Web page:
How to affordably provide internet access to remote rural regions has been a challenge for many countries around the world, the United States included. Google’s solution uses balloons fitted with solar panels and transceivers to provide an internet broadcast station that uses natural air currents to travel around the U.S. Its latest innovation, however has allowed them to stay near stationary, using those same air currents.
Typically Google’s Project Loon required a consistent stream of balloons in order to provide internet access to an area. Once the balloons moved out of range, they stopped being useful to any one community, so another needed to come along on a regular basis to maintain that connection. That’s not the case anymore, though.
This navigational update to Loon uses the same air currents to keep balloons clustered in a certain area. This not only has the potential to offer internet access to far-flung communities, but could mean Google’s system could be used to provide wireless internet access in disaster-hit areas, or to ease load when capacity of existing networks is reached.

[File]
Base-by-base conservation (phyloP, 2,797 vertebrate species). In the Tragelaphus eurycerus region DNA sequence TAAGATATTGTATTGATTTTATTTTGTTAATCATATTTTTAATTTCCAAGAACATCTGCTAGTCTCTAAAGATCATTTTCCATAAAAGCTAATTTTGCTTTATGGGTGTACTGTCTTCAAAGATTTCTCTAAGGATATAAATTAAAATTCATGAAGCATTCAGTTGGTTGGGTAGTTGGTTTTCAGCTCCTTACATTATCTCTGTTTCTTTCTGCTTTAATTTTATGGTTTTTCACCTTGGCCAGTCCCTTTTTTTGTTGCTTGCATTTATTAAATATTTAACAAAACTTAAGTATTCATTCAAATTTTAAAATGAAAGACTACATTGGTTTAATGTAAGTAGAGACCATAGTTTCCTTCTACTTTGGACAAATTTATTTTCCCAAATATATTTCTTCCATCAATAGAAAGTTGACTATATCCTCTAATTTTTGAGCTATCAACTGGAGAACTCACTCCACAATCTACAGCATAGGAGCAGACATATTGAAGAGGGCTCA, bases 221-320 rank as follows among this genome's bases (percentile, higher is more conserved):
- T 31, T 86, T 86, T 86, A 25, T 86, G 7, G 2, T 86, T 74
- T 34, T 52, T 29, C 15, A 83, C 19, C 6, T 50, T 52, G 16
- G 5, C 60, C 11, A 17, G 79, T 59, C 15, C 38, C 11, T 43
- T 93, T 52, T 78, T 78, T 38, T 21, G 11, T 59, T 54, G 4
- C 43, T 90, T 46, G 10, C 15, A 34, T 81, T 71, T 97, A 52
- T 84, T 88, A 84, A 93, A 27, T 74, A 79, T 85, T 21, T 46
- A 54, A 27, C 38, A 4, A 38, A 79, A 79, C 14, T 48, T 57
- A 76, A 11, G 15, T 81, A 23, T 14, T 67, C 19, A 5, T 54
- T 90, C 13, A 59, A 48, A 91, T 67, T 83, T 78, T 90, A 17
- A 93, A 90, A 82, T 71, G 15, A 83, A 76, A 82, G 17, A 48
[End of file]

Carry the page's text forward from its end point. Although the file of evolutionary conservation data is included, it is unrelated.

With balloons able to remain airborne for up to 190 days, making them reactive to ongoing trends rather than simply requiring a massive fleet makes the technology far more useful and economically viable. If Google can have the balloons provide viable internet access to those in need for a greater proportion of the balloons’ “up time” then it’s far more useful than having them simply rotating through and helping out for only a short period of time while the wind is right.
Although the end goal for many tech organizations is to provide worldwide, satellite-based internet access, Project Loon is an effective middle ground that is far cheaper to orchestrate and maintain.
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